5. Data security/legislation:
i. national and international data protection rules must be adhered to. Overall data security has to be attained and assured in the country hosting the database;
ii. owing to more restrictive data security legislation in recent years, additional measures are required in most countries, e.g. informed consent for storage of personal donor data and separate, national permission for this kind of storage (according to national legislation).
6. Access/publication of data:
i. each transplant centre should have full access to all data pertaining to their own donors/patients;
ii. simple, unidentifiable, summary reports on all donors/patients in the living donor registry should be made available to everyone and presented in annual reports;
iii. more extensive analyses, intended for publication, should be regulated by a protocol.
An additionalExplanatory Memorandum to this resolution provides a detailed list of parameters intended for inclusion in any national living donor registry, defining a mandatory data set and an expanded set of variables, as well as those to be included in a ‘Registry of Registries’ aimed at international data sharing. It also contains a glossary of terms intended to provide clarity on the way each parameter should be measured or collected and to facilitate harmonised international data sharing.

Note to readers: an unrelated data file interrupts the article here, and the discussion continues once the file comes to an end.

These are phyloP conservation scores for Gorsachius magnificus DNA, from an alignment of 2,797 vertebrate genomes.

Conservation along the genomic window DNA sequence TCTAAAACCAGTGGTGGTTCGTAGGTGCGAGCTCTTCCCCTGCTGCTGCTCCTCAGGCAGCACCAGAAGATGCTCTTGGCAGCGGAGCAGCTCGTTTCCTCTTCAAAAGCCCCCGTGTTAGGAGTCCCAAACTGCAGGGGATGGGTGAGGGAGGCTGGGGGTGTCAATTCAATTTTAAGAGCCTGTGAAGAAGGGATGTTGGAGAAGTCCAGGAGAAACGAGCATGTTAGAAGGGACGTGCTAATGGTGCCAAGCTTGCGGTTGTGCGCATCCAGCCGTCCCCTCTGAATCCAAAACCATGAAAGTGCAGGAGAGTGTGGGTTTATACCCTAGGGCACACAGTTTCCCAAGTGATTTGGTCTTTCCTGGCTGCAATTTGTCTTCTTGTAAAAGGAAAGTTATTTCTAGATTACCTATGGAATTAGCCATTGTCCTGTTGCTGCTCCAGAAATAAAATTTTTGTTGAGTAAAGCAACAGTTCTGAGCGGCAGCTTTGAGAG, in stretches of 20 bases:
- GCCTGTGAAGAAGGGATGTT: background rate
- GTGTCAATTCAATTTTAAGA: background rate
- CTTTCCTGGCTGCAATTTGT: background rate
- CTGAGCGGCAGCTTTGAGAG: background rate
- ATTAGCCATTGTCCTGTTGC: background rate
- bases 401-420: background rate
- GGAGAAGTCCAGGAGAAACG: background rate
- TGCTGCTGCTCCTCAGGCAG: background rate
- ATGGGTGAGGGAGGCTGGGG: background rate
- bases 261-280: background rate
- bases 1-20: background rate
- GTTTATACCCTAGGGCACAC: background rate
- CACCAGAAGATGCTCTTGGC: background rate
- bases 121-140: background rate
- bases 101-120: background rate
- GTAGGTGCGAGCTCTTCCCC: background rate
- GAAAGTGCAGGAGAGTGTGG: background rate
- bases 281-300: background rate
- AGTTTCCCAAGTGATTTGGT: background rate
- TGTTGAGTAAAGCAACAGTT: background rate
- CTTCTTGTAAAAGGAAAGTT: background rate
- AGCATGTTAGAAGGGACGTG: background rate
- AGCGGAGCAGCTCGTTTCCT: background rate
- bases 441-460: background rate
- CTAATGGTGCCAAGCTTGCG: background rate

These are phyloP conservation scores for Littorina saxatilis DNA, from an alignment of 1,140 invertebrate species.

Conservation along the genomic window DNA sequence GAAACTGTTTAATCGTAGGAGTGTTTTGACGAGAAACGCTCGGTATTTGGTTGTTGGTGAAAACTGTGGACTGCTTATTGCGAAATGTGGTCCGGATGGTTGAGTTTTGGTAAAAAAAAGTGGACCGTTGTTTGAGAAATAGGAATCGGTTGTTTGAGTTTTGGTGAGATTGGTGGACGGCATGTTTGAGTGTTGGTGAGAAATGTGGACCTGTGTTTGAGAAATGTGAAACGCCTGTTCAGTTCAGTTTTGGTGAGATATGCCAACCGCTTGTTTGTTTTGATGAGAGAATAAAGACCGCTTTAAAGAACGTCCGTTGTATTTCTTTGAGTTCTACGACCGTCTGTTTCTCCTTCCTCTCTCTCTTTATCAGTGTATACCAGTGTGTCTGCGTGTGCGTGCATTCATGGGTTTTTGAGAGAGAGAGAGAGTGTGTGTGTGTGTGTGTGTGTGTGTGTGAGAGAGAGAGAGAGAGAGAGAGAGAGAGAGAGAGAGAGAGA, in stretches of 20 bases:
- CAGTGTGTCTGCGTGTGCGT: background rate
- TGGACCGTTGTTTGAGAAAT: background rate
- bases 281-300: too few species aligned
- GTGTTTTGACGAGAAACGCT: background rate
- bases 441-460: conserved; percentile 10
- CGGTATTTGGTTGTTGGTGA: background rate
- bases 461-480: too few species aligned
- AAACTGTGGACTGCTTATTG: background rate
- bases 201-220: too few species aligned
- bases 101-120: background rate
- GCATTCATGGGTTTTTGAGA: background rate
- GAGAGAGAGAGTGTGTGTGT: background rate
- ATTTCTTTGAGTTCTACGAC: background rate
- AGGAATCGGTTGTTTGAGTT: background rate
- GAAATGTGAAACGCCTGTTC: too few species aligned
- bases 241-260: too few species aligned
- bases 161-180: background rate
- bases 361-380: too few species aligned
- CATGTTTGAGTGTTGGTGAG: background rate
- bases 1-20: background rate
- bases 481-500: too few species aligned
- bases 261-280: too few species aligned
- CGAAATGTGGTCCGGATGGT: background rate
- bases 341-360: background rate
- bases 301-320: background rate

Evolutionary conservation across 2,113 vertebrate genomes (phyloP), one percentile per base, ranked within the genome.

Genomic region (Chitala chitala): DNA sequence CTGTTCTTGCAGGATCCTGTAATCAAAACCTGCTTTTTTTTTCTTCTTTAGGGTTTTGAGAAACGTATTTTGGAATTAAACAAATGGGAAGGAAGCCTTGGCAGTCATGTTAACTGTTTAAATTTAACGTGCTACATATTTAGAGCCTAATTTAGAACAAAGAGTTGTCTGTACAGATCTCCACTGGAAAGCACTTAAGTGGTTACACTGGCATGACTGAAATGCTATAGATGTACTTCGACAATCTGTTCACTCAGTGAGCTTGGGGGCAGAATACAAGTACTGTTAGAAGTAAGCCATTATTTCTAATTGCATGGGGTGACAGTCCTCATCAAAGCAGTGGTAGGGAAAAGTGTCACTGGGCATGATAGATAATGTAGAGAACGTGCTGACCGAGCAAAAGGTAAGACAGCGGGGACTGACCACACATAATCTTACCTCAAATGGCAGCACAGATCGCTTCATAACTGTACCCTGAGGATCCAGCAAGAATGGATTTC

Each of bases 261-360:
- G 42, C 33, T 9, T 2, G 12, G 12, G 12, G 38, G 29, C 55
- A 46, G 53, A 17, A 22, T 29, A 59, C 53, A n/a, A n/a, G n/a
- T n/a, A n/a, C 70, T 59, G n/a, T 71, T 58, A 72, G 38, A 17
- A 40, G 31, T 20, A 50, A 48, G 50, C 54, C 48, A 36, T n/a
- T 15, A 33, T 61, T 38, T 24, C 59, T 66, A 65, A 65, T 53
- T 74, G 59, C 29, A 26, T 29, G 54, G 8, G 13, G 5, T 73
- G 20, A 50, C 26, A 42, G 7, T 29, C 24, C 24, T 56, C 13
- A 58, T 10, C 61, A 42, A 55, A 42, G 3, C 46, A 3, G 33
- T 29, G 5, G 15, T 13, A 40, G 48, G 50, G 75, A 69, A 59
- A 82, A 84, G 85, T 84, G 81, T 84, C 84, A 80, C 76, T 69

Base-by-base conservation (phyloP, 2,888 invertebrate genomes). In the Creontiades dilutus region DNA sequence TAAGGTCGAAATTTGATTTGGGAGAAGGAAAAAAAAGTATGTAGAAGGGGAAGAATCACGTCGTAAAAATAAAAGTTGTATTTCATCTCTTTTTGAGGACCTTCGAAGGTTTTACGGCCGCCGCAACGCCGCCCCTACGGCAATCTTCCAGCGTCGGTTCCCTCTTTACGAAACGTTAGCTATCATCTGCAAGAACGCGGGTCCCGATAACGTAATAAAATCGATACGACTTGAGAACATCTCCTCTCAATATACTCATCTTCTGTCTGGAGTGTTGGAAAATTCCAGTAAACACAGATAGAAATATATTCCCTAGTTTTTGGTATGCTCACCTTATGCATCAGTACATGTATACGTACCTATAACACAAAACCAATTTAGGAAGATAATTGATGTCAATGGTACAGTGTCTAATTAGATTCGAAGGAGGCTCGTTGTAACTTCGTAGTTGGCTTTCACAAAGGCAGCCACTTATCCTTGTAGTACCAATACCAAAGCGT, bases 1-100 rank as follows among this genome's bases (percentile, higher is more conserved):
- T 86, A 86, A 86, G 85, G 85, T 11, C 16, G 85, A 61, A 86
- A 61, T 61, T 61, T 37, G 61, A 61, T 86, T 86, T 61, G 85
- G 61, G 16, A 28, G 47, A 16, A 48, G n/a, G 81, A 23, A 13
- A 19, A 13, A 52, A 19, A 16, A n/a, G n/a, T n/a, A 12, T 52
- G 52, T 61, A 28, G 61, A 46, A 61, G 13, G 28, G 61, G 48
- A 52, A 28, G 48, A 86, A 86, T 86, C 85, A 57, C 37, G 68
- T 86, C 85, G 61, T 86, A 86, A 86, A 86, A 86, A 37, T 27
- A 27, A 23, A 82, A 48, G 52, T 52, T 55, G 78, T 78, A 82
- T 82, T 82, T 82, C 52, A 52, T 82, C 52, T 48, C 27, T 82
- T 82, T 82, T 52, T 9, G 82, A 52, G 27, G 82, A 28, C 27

States concerned: Austria, Belgium, Bosnia and Herzegovina, Bulgaria, Croatia, Cyprus, Czech Republic, Denmark, Estonia, Finland, France, Germany, Greece, Hungary, Iceland, Ireland, Italy, Latvia, Lithuania, Luxembourg, Malta, Montenegro, Netherlands, Norway, Poland, Portugal, Romania, Serbia, Slovak Republic, Slovenia, Spain, Sweden, Switzerland, “the former Yugoslav Republic of Macedonia”, Turkey, Ukraine and United Kingdom.
 Abecassis et al.: Consensus statement on the live organ donor. JAMA 284(22):2219-26, 2000.
 Adopted at the International Summit on Transplant Tourism and Organ Trafficking organised by the Transplantation Society and the International Society of Nephrology, Istanbul, Turkey, 30 April - 2 May 2008. Available at http://www.edqm.eu/medias/fichiers/The_Declaration_of_Istanbul.pdf (last accessed 22/07/2015).
 The Ethics Committee of the Transplantation Society: The Consensus Statement of the Amsterdam Forum on the Care of the Live Kidney Donor. Transplantation 78(4):491-92, 2004.